The characters of the piece are a society of animals. Not just any kind of society though, oh no, it’s a Victorian animal society. It’s all very prim, all very proper, and all very adorable! Seriously, Mr. Tiger in his suit and top hat is the best thing you’ll ever see–I guarantee it. Mr. Tiger though, does not like his stuffy clothing and that’s where his personality comes through. He’s a tiger that craves something more from life than what he sees around himself. He’s a character that pretty much anyone can relate to and that’s always a pleasure to read.

The art in Mr. Tiger Goes Wild is very stylized. It’s very blocky, very neat, and very minimalistic in the colours, and shading. To me it felt very textured and alive even though it is very minimalistic. For a children’s book it is incredibly subtle but it’s still eye-catching and vibrant and shows a lot of life and character.

Mr. Tiger Goes Wild is a story that teaches the lesson that it’s okay to be a little strange, a little different from all those around you. It’s a story that teaches you to be passionate about the things that make you happy no matter what anybody else tells you or thinks about you. Personally I think that’s a great lesson to be teaching kids–I mean, if you have to cram a lesson into a children’s book, make it a good one!

My final thoughts on Mr. Tiger Goes Wild are that it is such a great little book: for children and adults alike. And it’s all the better if you read it aloud with a haughty British accent for all the characters like I did. Mr. Tiger Goes Wild is a truly entertaining book that teaches that there is a time and place for everything–including going wild!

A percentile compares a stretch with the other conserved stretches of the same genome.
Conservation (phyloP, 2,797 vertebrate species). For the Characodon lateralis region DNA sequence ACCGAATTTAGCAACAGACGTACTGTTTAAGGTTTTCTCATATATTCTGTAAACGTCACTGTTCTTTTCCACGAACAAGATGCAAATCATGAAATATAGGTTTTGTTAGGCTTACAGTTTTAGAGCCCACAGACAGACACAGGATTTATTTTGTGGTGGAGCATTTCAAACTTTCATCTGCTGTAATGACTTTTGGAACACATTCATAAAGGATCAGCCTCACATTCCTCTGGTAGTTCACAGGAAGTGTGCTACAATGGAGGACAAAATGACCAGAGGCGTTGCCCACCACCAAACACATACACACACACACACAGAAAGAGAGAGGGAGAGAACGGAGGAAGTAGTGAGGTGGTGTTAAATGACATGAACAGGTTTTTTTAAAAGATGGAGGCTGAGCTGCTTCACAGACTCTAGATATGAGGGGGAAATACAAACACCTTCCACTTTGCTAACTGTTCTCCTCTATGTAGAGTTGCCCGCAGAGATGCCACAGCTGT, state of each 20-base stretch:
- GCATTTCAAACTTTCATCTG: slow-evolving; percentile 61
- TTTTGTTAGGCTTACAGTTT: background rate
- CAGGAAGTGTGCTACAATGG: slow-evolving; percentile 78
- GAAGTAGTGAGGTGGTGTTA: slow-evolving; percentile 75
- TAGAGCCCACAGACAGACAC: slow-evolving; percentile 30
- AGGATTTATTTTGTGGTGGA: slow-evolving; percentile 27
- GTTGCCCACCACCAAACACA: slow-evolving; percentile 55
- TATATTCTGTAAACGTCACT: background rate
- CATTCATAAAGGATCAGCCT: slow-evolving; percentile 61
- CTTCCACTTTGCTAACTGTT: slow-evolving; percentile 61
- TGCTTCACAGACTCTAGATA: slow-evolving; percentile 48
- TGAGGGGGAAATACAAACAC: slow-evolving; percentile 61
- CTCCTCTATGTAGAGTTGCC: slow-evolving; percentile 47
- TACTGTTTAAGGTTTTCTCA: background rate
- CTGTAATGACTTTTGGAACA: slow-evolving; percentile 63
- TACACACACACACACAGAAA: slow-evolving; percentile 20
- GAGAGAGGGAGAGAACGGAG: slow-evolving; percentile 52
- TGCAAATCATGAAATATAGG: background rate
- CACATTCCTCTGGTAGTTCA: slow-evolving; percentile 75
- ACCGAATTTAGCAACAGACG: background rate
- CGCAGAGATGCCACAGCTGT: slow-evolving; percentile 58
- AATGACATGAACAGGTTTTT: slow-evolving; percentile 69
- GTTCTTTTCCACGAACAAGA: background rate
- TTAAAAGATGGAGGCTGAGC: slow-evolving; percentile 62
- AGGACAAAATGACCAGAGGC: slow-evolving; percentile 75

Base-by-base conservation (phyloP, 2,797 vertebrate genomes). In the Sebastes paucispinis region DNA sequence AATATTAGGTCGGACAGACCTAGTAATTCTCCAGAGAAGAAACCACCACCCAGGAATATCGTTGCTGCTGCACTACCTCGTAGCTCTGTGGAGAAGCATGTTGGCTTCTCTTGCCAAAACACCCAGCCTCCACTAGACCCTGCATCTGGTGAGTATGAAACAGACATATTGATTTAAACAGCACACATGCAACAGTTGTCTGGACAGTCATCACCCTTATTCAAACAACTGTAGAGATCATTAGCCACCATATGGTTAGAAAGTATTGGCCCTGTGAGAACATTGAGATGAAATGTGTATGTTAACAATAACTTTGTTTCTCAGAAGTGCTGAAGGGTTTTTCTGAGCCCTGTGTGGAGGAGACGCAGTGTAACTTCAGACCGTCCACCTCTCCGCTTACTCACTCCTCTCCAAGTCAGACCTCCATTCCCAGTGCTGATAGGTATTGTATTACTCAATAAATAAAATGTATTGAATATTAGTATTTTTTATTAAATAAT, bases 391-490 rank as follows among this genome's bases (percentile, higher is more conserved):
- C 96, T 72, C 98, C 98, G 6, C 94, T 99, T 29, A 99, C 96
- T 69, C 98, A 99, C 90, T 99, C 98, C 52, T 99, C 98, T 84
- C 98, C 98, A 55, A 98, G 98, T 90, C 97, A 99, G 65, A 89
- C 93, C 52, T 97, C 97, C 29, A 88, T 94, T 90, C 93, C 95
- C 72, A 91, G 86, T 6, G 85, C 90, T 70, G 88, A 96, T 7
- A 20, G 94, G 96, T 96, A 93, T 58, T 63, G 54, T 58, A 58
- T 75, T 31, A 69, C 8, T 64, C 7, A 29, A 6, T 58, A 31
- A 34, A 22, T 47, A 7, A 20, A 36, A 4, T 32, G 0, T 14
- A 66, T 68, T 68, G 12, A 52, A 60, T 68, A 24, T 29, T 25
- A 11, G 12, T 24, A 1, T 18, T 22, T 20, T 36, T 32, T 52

Saturday, 10 May 2014

I Luv Halloween: You’ll Be Hard-Pressed to Find Anything You Luv in this Manga

A Review By: Amelia
I’m always looking for new and twisted manga in which to fall in love with. I’ve discovered some amazing gems like Princess Resurrection and Corpse Delivery Service and I’ve discovered some I haven’t liked quite as much: Parasyte I’m looking at you, and honestly, I didn’t think any manga interesting enough to grab my attention on the library shelf could fail as spectacularly as Parasyte did… then I read I Luv Halloween and guess what? I’ve found a new series to loathe entirely!

I Luv Halloween has an incredibly simple premise: it’s always set on Halloween and focuses on a group of trick-or-treaters as they go about doing disgusting and disturbing things in the name of Halloween.

Two guys worked on I Luv Halloween: Benjamin Roman did the illustrations and Keith Giffen was the writer. Roman made his professional debut with I Luv Halloween after having spent years trying to break into the comic book industry. Giffen is an American comic illustrator/writer who had previously adapted the Battle Royale and Battle Vixens manga series. Together, the duo were given complete artistic control over their project and spent around four years working on the I Luv Halloween series. Personally, I feel like with four years spent on the project, Roman and Giffen really should have come up with something better than what they did.

These are the 'bortion aliens